Rain forecast for Milan-San Remo

The Milan-San Remo peloton stretched out as it rolls through towns along the Ligurian Sea coastline

The Milan-San Remo peloton stretched out as it rolls through towns along the Ligurian Sea coastline (Image credit: Tim de Waele/TDWSport.com)

A year on from the rain and snow of the 2013 edition of Milan-San Remo, the riders in this year's La Classicissima also face a long day in the rain with forecasts predicting only a slight chance dry roads for the final part of the 294km race.

Light rain and temperatures of nine degrees Celsius are forecast for the start in Milan, with a risk of thunderstorms at Genoa mid-way through the race. The thunderstorms should mark the tail end of the rain, with the sun expected to emerge for the final hour or racing.

The wind is always a factor in Milan-San Remo and forecasts suggest that the riders will face a headwind on the coast and on the final climb. This will make it hard for any breakaway attempts to stay away and so favour the sprinters.

The head of cycling at race organiser RCS Sport Mauro Vegni was hoping that this year's race would be held in dry, sunny conditions after battling through the rain and snow in 2013. He predicted the rain will mean the riders race on wet roads for six of the expected seven hours of racing.

"We were hoping that after all that we faced last year, with the rain and snow, we'd be paid back with some sun. Unfortunately that won't be the case," he told Cyclingnews.

"The forecast is for rain right from the start, with a good chance of things clearing up from four o'clock onwards. That means it could be dry for the finish but of the seven hours of racing, we're expecting six of hours or racing will be in the rain."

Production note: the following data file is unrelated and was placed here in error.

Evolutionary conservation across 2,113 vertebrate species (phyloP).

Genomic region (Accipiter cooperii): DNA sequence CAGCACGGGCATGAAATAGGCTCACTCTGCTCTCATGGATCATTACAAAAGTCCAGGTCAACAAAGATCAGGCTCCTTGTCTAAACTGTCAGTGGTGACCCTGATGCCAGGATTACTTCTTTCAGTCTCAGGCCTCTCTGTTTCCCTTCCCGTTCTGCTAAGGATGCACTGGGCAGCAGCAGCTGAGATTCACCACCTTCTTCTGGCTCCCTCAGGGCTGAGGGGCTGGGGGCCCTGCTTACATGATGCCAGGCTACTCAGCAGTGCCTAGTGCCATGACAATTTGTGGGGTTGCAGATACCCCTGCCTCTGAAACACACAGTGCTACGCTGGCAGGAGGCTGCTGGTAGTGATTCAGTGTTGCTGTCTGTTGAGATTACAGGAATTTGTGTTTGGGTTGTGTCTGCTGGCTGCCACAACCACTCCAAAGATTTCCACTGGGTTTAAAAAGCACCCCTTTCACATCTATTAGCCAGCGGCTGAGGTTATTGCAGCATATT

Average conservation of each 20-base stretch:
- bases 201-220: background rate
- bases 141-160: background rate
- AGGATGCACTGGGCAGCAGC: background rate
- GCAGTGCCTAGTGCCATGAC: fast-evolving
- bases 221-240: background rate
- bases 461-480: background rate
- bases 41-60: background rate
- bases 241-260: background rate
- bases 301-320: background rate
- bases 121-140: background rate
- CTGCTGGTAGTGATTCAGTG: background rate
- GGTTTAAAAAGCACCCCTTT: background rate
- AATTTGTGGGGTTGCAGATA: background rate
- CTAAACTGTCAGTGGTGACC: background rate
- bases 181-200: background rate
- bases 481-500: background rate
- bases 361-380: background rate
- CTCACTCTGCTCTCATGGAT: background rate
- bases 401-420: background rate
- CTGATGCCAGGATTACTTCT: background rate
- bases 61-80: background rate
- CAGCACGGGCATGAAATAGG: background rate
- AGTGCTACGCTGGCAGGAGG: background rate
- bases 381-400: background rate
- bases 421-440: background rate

Vegni predicted that the rain will mean a more controlled race early on but with a traditional crescendo finale, attacks on the Capi climbs and then a thrilling finish.

"I think the rain will affect the race. I'm sure there will be an early break but I bet the leading teams won't let the move gain a lot of time. They will ride to ensure a more controlled race because there isn't the Manie this year and the riders will be concerned about the risk of crashes in the rain.

The final climbs will decide things, with perhaps the final three kilometres (after the descent of the Poggio) deciding if the race is decided by a big sprint or between a small group that gets away on the Poggio."

"I don’t want to predict a winner but I'm sure it'll be a thrilling race."

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Stephen Farrand
Head of News

Stephen is the most experienced member of the Cyclingnews team, having reported on professional cycling since 1994. He has been Head of News at Cyclingnews since 2022, before which he held the position of European editor since 2012 and previously worked for Reuters, Shift Active Media, and CyclingWeekly, among other publications.